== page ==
Japanese car maker Honda on Wednesday launched a new entry-level variant of its flagship sedan City in India, slashing the price by Rs 50,000 compared to that of the existing model.
The company, which is present in India through a joint venture with the Siel Group, had cut the price of the City by up to Rs 66,000 in June also, after implementing various cost reduction measures.
Honda Siel Cars India (HSCI) on Wednesday launched a refreshed version of the new City at prices ranging from Rs 6.99 lakh to Rs 10.22 lakh (ex-showroom, Delhi). The old City was priced between Rs 7.49 lakh and Rs 9.89 lakh.
“Our target is to offer a product as affordable as possible to customers. So we have launched a new Corporate Edition of the City that do not have some features, and we have cut the prices from the earlier entry-level version,” HSCI Director (Marketing) Seki Inaba told reporters at New Delhi.
The company’s R&D division is also working on to increase the localisation of components and implement cost reduction activities, he added. HSCI will start taking booking orders for the new City immediately and delivery will start from January. The company had introduced the current third generation City in 2008 and has sold 1.36 lakh units so far.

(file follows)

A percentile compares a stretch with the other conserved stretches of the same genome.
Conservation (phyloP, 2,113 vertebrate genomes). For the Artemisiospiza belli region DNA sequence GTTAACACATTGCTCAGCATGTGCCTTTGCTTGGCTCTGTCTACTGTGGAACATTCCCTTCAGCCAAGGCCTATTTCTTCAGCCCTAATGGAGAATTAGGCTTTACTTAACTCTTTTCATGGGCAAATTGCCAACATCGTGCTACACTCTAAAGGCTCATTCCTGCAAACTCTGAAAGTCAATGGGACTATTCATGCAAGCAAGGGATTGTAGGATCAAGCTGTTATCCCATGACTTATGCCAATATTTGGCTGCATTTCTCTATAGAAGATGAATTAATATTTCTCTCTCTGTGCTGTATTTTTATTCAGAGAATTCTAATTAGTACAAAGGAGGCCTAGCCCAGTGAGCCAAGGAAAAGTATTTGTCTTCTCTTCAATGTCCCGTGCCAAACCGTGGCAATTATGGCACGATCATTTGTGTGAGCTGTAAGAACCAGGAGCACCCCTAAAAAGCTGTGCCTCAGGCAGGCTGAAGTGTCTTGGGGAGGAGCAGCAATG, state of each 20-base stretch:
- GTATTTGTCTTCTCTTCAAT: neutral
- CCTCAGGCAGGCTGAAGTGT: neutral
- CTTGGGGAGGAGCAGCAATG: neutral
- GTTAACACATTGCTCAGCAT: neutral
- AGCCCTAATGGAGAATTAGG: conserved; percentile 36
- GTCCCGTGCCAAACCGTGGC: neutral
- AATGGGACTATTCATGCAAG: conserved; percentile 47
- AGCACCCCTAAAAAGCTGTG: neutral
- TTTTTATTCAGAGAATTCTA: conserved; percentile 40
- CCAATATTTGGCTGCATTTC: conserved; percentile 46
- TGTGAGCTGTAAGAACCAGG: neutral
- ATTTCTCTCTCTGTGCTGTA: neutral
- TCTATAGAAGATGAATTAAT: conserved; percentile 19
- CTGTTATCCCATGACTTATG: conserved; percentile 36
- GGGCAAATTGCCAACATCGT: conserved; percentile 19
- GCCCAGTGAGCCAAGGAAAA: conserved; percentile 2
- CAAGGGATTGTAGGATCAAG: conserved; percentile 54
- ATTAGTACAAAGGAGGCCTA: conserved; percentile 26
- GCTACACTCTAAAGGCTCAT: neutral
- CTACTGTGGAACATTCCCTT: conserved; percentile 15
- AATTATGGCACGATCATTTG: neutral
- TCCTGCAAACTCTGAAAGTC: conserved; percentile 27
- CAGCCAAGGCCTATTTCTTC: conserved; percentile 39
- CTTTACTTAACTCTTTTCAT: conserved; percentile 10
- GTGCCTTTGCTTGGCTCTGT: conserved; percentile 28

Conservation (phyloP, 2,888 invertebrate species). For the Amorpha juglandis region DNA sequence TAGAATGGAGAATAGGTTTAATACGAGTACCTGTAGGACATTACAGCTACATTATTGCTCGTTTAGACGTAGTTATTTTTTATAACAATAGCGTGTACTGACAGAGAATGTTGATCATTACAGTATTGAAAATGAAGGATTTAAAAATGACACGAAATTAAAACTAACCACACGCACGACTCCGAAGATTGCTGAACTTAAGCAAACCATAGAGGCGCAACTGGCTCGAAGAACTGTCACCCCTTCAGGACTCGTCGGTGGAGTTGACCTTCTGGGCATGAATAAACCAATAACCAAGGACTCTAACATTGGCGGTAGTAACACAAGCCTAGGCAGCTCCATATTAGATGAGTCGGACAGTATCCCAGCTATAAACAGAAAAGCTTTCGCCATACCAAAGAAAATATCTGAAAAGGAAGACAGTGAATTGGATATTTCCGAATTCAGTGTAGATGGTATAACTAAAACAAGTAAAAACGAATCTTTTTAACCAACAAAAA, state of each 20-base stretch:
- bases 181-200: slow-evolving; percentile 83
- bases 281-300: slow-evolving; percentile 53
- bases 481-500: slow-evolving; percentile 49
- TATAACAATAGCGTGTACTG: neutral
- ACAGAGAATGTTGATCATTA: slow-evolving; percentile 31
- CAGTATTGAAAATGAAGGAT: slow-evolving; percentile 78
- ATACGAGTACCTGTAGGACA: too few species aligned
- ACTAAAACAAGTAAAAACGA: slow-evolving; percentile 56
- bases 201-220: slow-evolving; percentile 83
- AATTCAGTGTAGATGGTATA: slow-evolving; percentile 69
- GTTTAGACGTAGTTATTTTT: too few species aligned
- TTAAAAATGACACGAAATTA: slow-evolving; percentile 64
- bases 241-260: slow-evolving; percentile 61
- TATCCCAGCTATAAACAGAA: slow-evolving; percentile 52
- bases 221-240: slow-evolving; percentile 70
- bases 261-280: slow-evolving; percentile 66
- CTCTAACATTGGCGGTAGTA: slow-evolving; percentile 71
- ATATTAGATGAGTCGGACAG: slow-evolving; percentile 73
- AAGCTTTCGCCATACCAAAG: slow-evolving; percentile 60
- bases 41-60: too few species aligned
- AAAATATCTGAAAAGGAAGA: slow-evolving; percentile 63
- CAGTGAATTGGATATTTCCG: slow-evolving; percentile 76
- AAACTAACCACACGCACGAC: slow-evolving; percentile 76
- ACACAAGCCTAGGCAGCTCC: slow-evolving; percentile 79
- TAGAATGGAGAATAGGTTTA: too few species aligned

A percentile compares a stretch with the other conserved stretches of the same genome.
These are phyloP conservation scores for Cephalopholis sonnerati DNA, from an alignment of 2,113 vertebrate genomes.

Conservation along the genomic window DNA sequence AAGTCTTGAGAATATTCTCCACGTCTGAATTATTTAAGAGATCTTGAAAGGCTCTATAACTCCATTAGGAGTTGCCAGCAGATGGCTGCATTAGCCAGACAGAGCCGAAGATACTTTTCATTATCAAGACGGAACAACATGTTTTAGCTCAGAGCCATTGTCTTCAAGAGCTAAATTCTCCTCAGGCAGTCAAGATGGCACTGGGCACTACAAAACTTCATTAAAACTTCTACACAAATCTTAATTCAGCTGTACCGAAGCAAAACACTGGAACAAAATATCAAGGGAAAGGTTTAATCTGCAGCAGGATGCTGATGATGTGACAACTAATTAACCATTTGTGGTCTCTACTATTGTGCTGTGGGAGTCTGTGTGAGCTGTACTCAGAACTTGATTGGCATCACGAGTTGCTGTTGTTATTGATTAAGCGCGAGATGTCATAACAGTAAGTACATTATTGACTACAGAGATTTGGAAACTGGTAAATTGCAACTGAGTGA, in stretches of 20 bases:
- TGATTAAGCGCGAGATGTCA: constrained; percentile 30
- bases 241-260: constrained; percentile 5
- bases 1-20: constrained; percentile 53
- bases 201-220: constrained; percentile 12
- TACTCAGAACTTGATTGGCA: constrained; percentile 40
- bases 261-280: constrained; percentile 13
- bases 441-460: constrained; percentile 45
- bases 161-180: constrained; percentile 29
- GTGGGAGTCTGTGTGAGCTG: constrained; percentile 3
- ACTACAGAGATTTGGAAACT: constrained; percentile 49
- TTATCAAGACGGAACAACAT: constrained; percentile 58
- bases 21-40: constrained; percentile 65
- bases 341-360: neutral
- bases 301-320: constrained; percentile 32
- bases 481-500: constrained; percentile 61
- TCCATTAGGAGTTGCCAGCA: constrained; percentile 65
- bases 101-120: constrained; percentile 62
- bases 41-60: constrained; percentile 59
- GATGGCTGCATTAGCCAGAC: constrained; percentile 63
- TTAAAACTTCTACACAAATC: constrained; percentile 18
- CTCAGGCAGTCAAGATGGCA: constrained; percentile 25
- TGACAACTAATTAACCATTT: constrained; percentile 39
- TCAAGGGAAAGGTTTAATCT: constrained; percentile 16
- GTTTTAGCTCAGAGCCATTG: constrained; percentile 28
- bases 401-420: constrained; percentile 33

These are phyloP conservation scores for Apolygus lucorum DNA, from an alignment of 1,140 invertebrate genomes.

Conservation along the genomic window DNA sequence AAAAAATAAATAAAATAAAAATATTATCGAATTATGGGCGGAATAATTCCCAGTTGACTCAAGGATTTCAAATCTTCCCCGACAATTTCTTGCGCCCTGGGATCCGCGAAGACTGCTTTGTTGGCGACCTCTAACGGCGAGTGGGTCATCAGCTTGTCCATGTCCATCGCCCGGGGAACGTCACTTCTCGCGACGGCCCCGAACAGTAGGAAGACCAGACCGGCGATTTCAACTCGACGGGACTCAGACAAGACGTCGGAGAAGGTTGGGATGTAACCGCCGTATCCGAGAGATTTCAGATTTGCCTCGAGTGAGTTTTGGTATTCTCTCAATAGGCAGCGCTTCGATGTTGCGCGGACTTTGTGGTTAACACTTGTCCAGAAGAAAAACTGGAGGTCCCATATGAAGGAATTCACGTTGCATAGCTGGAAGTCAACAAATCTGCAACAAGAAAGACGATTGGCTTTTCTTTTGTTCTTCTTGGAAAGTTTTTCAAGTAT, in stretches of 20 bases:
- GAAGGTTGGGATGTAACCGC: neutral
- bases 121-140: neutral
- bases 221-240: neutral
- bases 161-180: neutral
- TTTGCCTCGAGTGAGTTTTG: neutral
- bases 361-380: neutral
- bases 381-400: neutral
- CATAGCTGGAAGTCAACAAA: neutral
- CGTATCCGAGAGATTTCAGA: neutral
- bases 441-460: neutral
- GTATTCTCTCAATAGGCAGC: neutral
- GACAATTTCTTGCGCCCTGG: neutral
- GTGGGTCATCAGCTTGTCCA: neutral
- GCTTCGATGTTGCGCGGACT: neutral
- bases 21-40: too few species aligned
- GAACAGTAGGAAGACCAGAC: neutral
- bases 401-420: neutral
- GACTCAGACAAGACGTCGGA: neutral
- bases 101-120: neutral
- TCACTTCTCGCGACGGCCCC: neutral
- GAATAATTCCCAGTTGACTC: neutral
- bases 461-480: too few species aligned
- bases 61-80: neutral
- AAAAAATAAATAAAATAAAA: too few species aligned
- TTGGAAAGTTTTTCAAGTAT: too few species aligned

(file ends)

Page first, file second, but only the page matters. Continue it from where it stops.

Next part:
The City sales have been facing stiff resistance from other models in the segment such as Hyundai Verna, Maruti SX4 and Volkswagen Vento. While Verna, SX4 and Vento offer both diesel and petrol options, City comes only in petrol variant.
In August, HSCI had launched a new version of its premium hatchback Jazz, cutting the price by over Rs 1.5 lakh from the existing model as it looked to increase sales in a fiercely competitive compact car market.
Talking about the impact on sourcing of components from Thailand due the flood, Inaba said: “Our production was curtailed due to component shortage. However, we have been successful in ensuring components for the new City.”
The production of its hatchbacks Jazz and Brio is likely to be normalised from February next year, he added. “After the impact, we are now seeking alternate locations like China and Japan to source various parts. We are hoping that we will attain normal production level from February,” Inaba said.
During 2011, HSCI has lost about half of its production than its initial plans for the year due to tsunami in Japan and flood in Thailand, he said without giving details.
Asked about the impact of depreciating rupee, Inaba said: “We are trying to increase the amount of export of components like body panels from India to reduce the affect... We do not have any plans to raise the prices of our products.”